Contes et légendes du Vanuatu



L’île des Esprits dansants





Listen to the myth of the Tamate, a mysterious race of dancers – half divine, half human – who visit the islanders of Vanikoro. The text is told in Teanu, the main language of the island.

The myth of the Tamate

I recorded this story on 1st May 2005, during my first trip to Vanikoro island, in the Solomon Islands. It was told to me by Chief James Cook Pae (~1935-2014), in the village of Temuo.


This myth tells the origin of the “Tamate” headdresses that are worn during certain ritual dances on Vanikoro.


These characteristic headdresses are unique to Vanikoro in their shape and colour; but they are reminiscent of the ritual headdresses that are worn in the nearby islands of northern Vanuatu, in the south. This historical connection is particularly obvious from the word Tamate, which is well known in northern Vanuatu. The word tamate is found today in the Mota language, but the same word was also the ancestral form in the whole region: for example, tamate is the origin of the word na-tmat in Mwotlap.

The original meaning of tamate was “dead person”, and from there “ghost; ancestor; godly spirit”. The Banks languages also use the same word to describe the headdresses used in ritual dances.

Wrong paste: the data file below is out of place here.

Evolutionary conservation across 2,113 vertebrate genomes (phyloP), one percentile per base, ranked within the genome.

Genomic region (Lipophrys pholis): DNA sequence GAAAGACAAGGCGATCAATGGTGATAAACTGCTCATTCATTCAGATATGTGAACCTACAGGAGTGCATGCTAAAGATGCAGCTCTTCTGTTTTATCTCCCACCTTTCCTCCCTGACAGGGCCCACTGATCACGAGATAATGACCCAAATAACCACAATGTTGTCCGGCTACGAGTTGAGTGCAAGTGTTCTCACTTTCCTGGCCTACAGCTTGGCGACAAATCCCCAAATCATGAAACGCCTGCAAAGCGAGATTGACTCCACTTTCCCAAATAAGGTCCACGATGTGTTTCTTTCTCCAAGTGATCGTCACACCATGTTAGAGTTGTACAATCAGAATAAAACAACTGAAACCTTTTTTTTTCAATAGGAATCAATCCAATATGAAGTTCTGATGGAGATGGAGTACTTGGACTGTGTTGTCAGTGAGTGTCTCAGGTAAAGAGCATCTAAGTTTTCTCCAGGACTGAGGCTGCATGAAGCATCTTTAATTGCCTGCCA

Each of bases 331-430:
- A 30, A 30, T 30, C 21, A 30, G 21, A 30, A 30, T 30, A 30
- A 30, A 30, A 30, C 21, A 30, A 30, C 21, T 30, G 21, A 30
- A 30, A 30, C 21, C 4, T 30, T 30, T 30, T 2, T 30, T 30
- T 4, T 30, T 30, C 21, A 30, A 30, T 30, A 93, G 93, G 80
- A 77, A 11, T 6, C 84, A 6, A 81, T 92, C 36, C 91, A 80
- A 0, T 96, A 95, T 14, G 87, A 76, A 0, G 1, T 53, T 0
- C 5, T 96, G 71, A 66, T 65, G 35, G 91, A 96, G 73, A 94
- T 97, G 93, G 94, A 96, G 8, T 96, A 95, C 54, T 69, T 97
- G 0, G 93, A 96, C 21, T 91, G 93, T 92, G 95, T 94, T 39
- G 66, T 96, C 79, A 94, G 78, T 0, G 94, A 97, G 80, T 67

In sum, the word Tamate in Teanu clearly reflects events of social contact between Vanikoro islanders and the Torres–Banks islands of Vanuatu further south. Such events were evidently rare: apart from the Tamate masks, Vanikoro shows very little trace of cultural or linguistic connection with Vanuatu. In other words, rather than regular exchanges, the two areas only had intermittent contact with each other.

Interestingly, this myth of origin precisely tells how a couple from Vanikoro discovered these Tamate creatures, one day that they got lost in the ocean, on their way back from Utupua: they landed an unknown island located somewhere southeast, home to a mysterious population…

 s1–s22  – Once upon a time, a married couple left Vanikoro on their sailing canoe. They sailed northwest to Utupua, where they spent a few months with their relatives. When the winds finally blew southeast again, they embarked to return home.
 s23–s52  – But they missed their island, and went too far southeast… till they found a mysterious islet named “Veluko”. They were welcomed by the islanders – human-like godly creatures called Tamate. The couple stayed with them for a few months, witnessing the beautiful dances of these spiritual creatures.
 s53–s93  – When the winds blew finally northwest again, the couple decided to return home; but they took with them five of these Tamate creatures. When they finally landed again on Vanikoro, the couple hid the Tamate in a cave for a few weeks.
 s94–s149  – The couple organised a large dancing festival on the island of Teanu, which lasted for a whole month.
 s150–s183  – On the last day of the festival, they gathered all their countrymen on the shore, and finally revealed publicly the majestic dances of the Tamate spirits.


What were the islanders’ reactions? Fear or admiration?

You'll find out if you read the myth
The island of the Dancing Spirits
in bilingual version (Teanu–English)
or jump directly to the English version.